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It would take a passel of players to replace Bear Pascoe

Bear Pascoe makes a catch at Giants minicamp.

Bear Pascoe makes a catch at Giants minicamp. (June 13, 2012) Credit: Patrick E. McCarthy

With Bear Pascoe having so many jobs and responsibilities on the Giants, Tom Coughlin said Friday that he would be a difficult player to replace with only one person. So now they're adding another to the mix.

The Giants activated tight end Travis Beckum from the physically unable to perform list Saturday, bolstering the tight end unit further, even though Pascoe might be able to play Sunday against the Steelers. Pascoe is listed as questionable after practicing Friday and will test his sprained ankle before the game to see if he can play.

If not, it will fall to Beckum -- who suffered an ACL tear in the Super Bowl and has practiced with the team for only two weeks -- and rookie Adrien Robinson to fill in for him.

"Nobody on our team does what Bear does," tight end Martellus Bennett said. "Bear is a utility guy, he fills a lot of roles. If Bear can't go, we'll be missing a lot because Bear does a lot for this team that people don't notice . . . He fills a whole lot of different roles, and I don't think we have anybody who does what he does. Bear has like 30 jobs. Bear probably could play quarterback if we needed him to."

They don't. They just need him to play tight end. And H-back. And fullback. And special teams. And all of the other grunt jobs that Pascoe fills without pomp in any circumstance.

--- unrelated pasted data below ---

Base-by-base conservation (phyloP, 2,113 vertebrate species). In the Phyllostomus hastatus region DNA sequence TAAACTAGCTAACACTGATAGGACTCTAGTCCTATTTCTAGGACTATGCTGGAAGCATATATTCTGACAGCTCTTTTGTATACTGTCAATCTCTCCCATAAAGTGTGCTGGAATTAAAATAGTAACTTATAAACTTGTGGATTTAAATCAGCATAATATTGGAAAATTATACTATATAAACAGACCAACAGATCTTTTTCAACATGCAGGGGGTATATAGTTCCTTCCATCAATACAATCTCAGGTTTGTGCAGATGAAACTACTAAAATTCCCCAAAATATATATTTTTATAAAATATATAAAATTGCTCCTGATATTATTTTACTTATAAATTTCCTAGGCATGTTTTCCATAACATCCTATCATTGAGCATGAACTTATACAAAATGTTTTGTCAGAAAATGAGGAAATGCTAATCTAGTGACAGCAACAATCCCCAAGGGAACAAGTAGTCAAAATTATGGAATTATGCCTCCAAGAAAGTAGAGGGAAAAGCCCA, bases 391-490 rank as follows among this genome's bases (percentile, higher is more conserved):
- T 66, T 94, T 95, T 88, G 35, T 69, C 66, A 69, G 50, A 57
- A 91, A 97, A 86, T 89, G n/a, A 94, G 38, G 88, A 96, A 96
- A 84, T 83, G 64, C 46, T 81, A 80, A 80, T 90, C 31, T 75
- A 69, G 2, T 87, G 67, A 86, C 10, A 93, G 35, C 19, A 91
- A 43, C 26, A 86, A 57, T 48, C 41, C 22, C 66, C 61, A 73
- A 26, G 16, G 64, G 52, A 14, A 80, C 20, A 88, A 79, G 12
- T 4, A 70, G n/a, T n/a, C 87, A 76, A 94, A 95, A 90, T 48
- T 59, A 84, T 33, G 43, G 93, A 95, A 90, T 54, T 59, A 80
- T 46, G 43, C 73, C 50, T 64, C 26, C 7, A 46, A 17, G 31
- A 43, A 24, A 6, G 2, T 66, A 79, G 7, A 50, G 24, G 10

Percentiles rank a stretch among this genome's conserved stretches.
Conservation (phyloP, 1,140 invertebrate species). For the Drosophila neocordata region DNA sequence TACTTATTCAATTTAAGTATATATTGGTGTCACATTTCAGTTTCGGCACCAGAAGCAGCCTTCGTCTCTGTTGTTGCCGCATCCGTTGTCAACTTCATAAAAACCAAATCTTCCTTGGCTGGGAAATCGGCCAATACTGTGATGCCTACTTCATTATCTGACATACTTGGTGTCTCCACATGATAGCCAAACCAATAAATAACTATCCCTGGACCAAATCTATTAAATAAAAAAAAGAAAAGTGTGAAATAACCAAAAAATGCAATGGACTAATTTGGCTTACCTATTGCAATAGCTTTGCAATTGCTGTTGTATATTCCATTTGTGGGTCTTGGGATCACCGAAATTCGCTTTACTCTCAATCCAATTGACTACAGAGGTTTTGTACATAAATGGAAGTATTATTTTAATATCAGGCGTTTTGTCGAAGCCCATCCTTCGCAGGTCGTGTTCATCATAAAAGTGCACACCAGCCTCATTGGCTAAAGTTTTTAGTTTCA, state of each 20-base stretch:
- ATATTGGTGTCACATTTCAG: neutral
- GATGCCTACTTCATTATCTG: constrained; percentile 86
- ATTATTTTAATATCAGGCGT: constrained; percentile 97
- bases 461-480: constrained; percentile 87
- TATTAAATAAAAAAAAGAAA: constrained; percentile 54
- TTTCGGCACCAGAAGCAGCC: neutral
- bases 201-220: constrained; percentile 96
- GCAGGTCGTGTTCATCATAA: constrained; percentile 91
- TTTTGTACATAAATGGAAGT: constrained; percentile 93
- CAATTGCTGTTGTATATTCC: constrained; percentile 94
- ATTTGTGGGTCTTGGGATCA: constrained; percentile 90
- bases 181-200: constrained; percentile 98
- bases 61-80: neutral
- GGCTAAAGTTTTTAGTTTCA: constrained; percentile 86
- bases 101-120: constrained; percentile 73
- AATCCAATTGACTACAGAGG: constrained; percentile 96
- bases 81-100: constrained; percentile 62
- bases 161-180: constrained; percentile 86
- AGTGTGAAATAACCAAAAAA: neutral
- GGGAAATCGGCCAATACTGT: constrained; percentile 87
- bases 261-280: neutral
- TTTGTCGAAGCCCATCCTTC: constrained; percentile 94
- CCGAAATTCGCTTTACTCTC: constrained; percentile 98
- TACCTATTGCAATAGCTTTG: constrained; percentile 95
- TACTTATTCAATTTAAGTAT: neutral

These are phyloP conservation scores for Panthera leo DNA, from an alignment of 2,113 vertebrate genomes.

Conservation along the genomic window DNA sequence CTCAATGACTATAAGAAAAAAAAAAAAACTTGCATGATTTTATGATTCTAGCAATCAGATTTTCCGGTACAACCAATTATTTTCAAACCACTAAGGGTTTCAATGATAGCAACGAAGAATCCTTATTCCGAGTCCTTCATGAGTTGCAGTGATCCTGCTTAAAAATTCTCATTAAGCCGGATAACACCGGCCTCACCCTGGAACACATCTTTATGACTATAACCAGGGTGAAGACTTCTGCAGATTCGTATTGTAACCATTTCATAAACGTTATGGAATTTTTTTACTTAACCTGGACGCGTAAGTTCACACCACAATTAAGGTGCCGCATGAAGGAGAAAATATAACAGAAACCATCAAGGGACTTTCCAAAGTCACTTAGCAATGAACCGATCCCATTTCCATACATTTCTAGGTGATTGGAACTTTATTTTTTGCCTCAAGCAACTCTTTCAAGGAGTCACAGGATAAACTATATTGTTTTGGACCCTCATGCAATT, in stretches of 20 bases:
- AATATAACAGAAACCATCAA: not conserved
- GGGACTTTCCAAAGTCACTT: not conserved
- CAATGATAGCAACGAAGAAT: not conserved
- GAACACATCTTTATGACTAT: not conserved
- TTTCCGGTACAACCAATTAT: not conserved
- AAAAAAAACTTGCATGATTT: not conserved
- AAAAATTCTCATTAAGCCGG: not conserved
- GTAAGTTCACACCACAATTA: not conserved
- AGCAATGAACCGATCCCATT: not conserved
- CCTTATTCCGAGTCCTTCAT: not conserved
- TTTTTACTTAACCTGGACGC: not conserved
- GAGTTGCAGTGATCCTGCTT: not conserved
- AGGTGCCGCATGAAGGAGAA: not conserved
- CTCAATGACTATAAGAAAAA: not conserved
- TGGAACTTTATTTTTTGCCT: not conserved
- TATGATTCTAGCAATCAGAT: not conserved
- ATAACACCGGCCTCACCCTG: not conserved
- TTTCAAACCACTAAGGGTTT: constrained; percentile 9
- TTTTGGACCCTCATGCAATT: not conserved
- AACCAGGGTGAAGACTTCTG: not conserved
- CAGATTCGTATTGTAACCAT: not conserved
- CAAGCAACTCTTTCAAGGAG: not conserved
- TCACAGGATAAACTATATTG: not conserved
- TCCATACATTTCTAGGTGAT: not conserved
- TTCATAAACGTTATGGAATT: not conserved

Early in the week, it didn't seem as though he'd be able to play. He suffered what doctors told him was a "low high-ankle sprain" in the second quarter of the Cowboys game. He did not practice Wednesday or Thursday but felt he was getting stronger during those days, and by Friday he was ready to surprise everyone . . . including himself.

"It was a last-minute deal," he said of practicing Friday. "I got on the treadmill and ran for a little while. There wasn't any pain with straight-ahead running."

Then Pascoe went out to practice and caught warm-up passes from the quarterbacks. Instead of stopping after that, though, he kept going. "I made a few cuts and there wasn't a whole lot of pain, so I was like, 'Screw it, I'm going to jump in and try to do as much as I can,' " he said. "I want to know exactly how far I can take it, and it held up great. There were a few things out there that made it a little sore, but for the most part, I'm happy with the progress."

"He's a tough guy," Coughlin said. "He moved around pretty well. [On Thursday], I wouldn't have said he could've done as well, but he did."

To make room for Beckum on the 53-man roster, the Giants waived guard Mitch Petrus.

Meanwhile, Robinson has been waiting his turn. Described as "the JPP of tight ends" by general manager Jerry Reese when the Giants drafted him in April, he has been learning the offense and refining his skills. He's also learning to be patient.

"I'm excited," he said of the possibility of helping to replace Pascoe. "You don't want to get too excited because you never know what can happen. You get excited that you'll play a lot and then you might not play. And then you don't want to get down thinking you might not play and then you play. You just try to stay level-headed and be ready for whatever happens."

Even if Pascoe can't go, Robinson wouldn't try to fill all of his roles on offense. He'd probably be limited to the traditional tight end job -- the Y, as they call it. Beckum likely would take over the H-back and fullback jobs.

Then again, perhaps Pascoe will do all of them himself. After all, if there is one person who can handle all of the jobs Pascoe does, it would be Pascoe.

New York Sports